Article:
Facing threat: Infants' and adults' visual scanning of faces with neutral, happy, sad, angry, and fearful emotional expressions
until further notice
Number of pages
SourceCognition & Emotion, 25, 2, (2011), pp. 193-205
Article / Letter to editor
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SW OZ DCC CO
SW OW PsKI [owi]
Cognition & Emotion
SubjectAction, intention, and motor control; DI-BCB_DCC_Theme 2: Perception, Action and Control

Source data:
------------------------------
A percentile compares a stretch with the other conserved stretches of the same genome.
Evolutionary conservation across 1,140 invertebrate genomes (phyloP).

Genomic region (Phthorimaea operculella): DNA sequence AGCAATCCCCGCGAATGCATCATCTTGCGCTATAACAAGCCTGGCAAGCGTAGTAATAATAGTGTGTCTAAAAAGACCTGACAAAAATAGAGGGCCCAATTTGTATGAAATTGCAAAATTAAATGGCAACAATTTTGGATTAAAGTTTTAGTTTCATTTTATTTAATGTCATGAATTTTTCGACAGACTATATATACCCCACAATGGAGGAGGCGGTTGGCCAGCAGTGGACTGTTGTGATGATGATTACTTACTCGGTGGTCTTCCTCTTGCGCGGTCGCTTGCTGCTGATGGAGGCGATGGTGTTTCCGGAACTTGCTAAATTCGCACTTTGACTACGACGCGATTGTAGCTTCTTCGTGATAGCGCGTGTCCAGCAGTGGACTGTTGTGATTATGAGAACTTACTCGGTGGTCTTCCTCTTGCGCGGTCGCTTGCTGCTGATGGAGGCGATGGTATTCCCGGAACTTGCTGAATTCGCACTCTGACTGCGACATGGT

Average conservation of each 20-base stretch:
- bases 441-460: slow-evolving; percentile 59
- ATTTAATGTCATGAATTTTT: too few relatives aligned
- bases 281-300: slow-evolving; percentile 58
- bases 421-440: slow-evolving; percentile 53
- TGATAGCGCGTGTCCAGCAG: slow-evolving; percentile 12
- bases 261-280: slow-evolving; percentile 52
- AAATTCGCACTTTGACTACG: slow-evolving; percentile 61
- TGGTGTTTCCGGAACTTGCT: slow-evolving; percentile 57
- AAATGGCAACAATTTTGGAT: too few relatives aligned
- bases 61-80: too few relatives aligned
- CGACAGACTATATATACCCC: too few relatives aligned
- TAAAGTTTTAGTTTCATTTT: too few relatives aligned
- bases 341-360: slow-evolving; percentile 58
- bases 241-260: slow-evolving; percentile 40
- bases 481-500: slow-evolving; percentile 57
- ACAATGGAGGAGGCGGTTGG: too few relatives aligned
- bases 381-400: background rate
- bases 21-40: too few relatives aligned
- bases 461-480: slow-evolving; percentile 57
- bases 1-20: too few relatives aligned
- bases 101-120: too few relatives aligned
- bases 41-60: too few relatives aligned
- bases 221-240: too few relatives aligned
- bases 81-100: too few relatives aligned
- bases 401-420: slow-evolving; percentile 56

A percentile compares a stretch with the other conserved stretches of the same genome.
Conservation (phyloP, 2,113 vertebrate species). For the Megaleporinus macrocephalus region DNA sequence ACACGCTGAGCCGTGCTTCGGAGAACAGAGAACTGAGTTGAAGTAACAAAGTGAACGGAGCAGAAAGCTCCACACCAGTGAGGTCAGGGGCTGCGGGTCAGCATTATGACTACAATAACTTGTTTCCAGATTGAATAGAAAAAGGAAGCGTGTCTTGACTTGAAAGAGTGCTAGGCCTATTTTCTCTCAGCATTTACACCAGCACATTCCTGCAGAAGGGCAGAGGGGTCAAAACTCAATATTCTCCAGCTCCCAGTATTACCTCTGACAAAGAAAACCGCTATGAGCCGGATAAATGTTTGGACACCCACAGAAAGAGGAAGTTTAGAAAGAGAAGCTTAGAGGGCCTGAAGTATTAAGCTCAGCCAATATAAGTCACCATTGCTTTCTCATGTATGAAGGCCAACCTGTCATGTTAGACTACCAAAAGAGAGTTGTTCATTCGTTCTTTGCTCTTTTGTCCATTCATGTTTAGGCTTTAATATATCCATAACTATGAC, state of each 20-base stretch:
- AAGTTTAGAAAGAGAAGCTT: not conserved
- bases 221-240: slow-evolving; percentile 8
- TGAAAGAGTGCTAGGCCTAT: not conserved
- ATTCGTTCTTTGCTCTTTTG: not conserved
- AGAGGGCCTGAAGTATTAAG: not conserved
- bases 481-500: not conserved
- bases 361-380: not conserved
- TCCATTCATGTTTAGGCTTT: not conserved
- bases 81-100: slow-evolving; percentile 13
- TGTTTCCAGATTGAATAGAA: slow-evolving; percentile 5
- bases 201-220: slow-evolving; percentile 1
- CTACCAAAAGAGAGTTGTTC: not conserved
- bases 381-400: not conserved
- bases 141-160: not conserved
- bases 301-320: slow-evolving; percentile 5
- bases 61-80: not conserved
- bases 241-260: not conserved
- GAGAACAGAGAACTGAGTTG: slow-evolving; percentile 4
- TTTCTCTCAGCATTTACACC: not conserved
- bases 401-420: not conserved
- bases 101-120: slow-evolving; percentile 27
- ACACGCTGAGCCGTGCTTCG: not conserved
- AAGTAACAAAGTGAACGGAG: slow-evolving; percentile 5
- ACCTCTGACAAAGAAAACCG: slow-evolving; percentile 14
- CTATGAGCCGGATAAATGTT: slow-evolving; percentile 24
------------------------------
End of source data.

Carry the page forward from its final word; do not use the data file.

Human faces are among the most important visual stimuli that we encounter at all ages. This importance partly stems from the face as a conveyer of information on the emotional state of other individuals. Previous research has demonstrated specific scanning patterns in response to threat-related compared to non-threat-related emotional expressions. This study investigated how visual scanning patterns toward faces which display different emotional expressions develop during infancy. The visual scanning patterns of 4-month-old and 7-month-old infants and adults when looking at threat-related (i.e., angry and fearful) versus non-threat-related (i.e., happy, sad, and neutral) emotional faces were examined. We found that infants as well as adults displayed an avoidant looking pattern in response to threat-related emotional expressions with reduced dwell times and relatively less fixations to the inner features of the face. In addition, adults showed a pattern of eye contact avoidance when looking at threat-related emotional expressions that was not yet present in infants. Thus, whereas a general avoidant reaction to threat-related facial expressions appears to be present from very early in life, the avoidance of eye contact might be a learned response toward others' anger and fear that emerges later during development.
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